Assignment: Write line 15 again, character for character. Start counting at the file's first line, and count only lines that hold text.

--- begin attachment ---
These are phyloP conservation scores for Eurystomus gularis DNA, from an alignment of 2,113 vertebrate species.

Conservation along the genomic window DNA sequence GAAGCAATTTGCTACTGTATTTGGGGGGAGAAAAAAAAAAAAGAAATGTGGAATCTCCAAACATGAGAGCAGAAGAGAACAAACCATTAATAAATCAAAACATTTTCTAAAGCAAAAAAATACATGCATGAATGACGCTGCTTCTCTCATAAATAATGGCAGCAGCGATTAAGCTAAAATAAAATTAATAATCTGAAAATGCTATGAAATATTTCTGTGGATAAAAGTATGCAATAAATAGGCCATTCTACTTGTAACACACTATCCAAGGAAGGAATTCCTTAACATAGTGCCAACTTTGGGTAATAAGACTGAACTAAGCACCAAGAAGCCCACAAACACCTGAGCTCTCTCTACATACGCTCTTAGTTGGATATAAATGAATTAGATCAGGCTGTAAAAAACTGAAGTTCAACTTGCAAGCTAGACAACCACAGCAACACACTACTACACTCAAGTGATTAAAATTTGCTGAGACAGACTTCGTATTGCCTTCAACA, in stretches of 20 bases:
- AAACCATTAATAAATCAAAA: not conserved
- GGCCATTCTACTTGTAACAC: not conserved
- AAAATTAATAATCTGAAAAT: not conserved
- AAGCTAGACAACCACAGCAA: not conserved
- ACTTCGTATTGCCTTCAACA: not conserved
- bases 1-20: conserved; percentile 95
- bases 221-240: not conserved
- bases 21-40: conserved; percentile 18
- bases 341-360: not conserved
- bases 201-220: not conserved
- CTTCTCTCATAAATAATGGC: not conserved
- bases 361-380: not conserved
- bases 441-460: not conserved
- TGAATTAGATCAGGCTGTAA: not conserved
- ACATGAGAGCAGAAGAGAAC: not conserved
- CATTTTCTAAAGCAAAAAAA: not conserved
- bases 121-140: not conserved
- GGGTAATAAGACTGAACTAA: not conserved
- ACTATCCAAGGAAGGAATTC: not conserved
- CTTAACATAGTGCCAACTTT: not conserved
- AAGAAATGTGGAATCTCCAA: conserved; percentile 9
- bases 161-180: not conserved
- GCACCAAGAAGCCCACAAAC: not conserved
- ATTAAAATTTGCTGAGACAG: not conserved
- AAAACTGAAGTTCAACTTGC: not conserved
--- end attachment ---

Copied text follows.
- bases 441-460: not conserved